Seven tips for effective web-based survey testing

Testing a web-based survey is one of the most detested activities to many in the survey research business.  It requires patience, persistence, and tremendous focus. Finding someone who enjoys testing and is good at it is a valuable asset to any survey research team. 

A wonderful resource for many details about testing questionnaires (including a chapter on web-based surveys) is Methods for Testing and Evaluating Survey Questionnaires.

Here are seven tips to better web-based survey testing practices for your next study:

Develop detailed questionnaire specifications - and use them as your testing benchmark.

Do not rely on catching errors in logic or otherwise simply by "taking the survey".  This approach is good for some elements of testing, but to ensure that the programmer correctly programmed what was desired, you must start with clear instructions for what was desired.  Ideally, these are the same specifications provided to the web-based survey programmer.  Use the specifications as a guide to identify and document problems.

Use multiple testers and test cases.

Everyone approaches testing slightly differently, and brings different experiences to the task.  Having multiple testers give you a range of experiences to draw on.  While this is anecdotal, we have found that seven testers saturate the possibility of approaches - and while more is better, having at least seven will give you good assurances that your survey is working as intended.  This, of course, depends a lot on the complexity of the instrument.

Look at the data that you generate in testing.

Whether the story is true or not, there is a legend that circulates the survey research world about a brand new computer assisted survey system that was introduced at a federal agency - the system functioned beautifully during data collection, except that once all was done, it was discovered that the data was not saved.  We're in the data generation business, folks - look at your test data.  Make sure that it is complete, that all items have data, and that there are no oddities that require exploration.

Test on different browsers, operating systems, and device types. 

Back when survey research first stepped over to use the web, this was an entirely new consideration.  Gone were the days of uniform computing equipment (purchased and configured by the research organization).  As much as our study participants vary - so do their devices.  In most situations you do not need to emphasize every possible combination, but hit the big ones.  Use web monitoring sites like W3Counter to identify what is most often used, and test on the majority.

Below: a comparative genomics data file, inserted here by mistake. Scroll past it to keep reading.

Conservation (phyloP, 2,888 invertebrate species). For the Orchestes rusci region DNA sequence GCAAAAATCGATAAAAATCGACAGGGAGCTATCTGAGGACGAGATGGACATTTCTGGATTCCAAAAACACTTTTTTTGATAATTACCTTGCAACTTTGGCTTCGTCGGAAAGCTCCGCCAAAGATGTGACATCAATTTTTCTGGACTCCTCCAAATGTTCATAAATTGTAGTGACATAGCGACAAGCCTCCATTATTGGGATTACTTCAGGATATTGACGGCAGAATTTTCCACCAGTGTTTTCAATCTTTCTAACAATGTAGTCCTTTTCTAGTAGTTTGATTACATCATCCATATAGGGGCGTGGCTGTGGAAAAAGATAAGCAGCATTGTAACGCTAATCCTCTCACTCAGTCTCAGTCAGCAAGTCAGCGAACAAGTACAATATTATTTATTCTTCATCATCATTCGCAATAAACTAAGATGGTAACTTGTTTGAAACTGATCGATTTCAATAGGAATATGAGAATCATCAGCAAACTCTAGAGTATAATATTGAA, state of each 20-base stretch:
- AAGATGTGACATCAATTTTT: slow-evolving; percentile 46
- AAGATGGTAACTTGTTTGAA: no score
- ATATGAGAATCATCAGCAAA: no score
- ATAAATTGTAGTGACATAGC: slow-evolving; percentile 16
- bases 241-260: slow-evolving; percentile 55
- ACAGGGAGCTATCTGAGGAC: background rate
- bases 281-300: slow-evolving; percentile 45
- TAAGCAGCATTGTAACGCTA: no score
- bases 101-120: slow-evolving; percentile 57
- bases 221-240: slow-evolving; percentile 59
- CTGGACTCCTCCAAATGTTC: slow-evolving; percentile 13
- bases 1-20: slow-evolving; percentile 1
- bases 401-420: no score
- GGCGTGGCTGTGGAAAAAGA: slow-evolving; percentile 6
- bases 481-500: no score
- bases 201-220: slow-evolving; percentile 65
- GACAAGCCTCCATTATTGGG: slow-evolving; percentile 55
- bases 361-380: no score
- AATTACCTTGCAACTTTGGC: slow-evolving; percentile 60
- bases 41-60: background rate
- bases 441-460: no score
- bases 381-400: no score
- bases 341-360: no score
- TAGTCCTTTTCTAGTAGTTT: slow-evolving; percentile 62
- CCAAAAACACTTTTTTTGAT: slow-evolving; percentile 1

While the differences between how browsers and devices display surveys on a computer screen have diminished in recent years, the new variability in mobile devices has made this a real issue.  Do you expect your participants to be taking the survey on their mobile devices?  (If no, are you sure???)  Ensuring that your survey displays well on mobile may be critical.

Define a primary purpose for each test.

When it comes to setting a primary purpose for your testing, I have found that a two-step approach seems to work the best.  First, set a primary test purpose on overall functionality and display.  Is the survey doing what I expected it to do?  Are there usability or other design issues?  Once changes are made, then introduce a second primary purpose on correctness.  Now is the time to catch all of the typos, all of the incorrect logic, and validations.  Drill in to the details.  Whatever primary purpose you find fits your research needs is fine - just make sure that you have one.  Testing without a primary purpose will get you scattered results.

Find testers who come from different baseline knowledge domains.

This idea comes from the software testing industry, and is also known as black box / white box testing.  In a web-based survey, failures may come in the questionnaire or in the web-based survey system.  Get someone to test who knows the questionnaire well, but doesn't know much about the web survey system.  They will focus where they know the questionnaire may fail.  Also get someone to test who knows the web survey system well, but maybe not so much about the questionnaire.  Their focus will be on the survey system weaknesses.  And lastly, get someone who is not already familiar with either the questionnaire or the web-based survey system.  This user will come in with no pre-conceived ideas of what they will find, and often picks up on things that we could not see.

Gather comprehension / usability input as well as correctness.

Testing is not just about correctness (typos, logic, etc.), but it is also about ensuring that we are measuring the desired construct.  To do that, the survey must be easy to use and understandable.  Encourage testers to comment on comprehension and usability issues.  While hard to hear sometimes, these items have the tendency to be study savers at times.  There are no "dumb tester comments" in this field.